Hungary stands on Hungary’s side in the Russia-Ukraine war, Prime Minister Viktor Orbán said after the EU and NATO summit in Brussels.
Orbán told public media that Hungary was helping everyone in trouble but wanted to enforce and protect its own national interests.
Hungary must repeatedly stand in support of its national interests at every international forum, he said.
That’s why it is not indifferent what government Hungary has. Whether it has a government that supports national interests or one that takes a subservient role and swims along the large countries that radiatie authority,”
Commenting on the current situation, he said certain countries take the position that in some way they are also participants in the Russia-Ukraine war. Hungarians’ position is that the Russia-Ukraine war is under way in our neighbourhood and we must not be indifferent to the human suffering and the millions in trouble. At the same time, there are certain Hungarian interests and these can come under threat by a war next to us, he said.
As a result, we are in a dangerous situation but we stand on Hungary’s side and we look at the situation with a Hungarian head and from a Hungarian perspective,”
There are some countries that would like NATO or the EU to get involved in the conflict to a certain extent and there are other countries, like Hungary, that want to stay out of the war, Orbán said.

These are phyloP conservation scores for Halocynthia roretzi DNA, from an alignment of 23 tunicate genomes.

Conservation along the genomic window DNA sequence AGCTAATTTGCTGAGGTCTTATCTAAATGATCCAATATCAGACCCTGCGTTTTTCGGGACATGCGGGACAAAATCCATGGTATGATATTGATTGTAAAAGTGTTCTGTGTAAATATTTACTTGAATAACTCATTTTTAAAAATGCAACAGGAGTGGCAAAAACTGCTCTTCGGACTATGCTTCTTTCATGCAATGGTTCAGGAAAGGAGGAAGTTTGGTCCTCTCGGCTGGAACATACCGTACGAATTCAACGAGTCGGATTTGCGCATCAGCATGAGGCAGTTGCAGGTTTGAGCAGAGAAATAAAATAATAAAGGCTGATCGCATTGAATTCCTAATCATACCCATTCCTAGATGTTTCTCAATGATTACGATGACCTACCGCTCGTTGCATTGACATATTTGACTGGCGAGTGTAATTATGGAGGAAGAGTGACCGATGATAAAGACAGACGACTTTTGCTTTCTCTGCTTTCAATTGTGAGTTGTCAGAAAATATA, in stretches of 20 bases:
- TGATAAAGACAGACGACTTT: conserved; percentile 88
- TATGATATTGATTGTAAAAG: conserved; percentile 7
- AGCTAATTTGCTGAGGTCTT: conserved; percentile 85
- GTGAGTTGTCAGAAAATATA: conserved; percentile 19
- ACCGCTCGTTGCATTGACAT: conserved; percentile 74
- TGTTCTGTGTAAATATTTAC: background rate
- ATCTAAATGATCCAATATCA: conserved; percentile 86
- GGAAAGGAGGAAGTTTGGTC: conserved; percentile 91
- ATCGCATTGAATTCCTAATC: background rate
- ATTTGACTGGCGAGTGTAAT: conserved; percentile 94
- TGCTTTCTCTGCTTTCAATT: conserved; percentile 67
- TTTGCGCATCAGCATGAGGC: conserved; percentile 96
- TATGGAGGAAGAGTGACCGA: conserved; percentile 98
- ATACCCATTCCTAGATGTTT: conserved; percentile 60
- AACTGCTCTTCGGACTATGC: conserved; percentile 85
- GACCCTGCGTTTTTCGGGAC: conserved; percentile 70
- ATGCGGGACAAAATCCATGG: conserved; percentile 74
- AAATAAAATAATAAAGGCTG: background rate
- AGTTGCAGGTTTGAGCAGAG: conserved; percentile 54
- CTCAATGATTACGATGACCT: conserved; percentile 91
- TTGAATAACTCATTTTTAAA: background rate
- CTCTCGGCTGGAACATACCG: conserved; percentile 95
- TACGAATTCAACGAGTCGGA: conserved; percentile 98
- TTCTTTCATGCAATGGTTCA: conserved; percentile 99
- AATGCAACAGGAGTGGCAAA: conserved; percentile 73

The NATO summit has clearly showed that the majority of countries shared the Hungarian position and NATO has also clearly stated that it was not part of the war, does not want to participate in it, it will not send weapons or soldiers and will not introduce a no-fly zone, Orbán said. If there are countries that want to go further and want to do more, it is their own responsibility and NATO cannot prevent them from doing so, Orbán added.
Commenting on the economic sanctions discussed at the EU summit, he said it was an understandable proposal that if they want to help Ukraine and restore peace as soon as possible, they must make it clear to Russia that it is not worth continuing the war. Orbán said this was an agreeable proposal and added that he also considered it most important to restore peace. “We are on the side of peace”, he said. At the same time, he added that peace could not be restored by introducing sanctions that “hurt us even more than the Russians”.
If sanctions are extended to energy, the Hungarian economy will come under intolerable pressure, while the Russians “might hardly notice it”.
Hungary has made it clear that extending the sanctions to energy is not a suitable method for making progress towards peace and alternative methods must be found, basically in the form of diplomatic steps, Orbán added.
He said that Hungary must repeatedly stand in support of its own national interests at international events because such proposals resurface again and again.
Whereas Poland and Hungary used to be subjected to criticism, they currently get “utmost praise”, Orbán said.
The burden on Polish and Hungarian people is obvious for everyone to see, with 2.5 million refugees having arrived in Poland and over 500,000 in Hungary,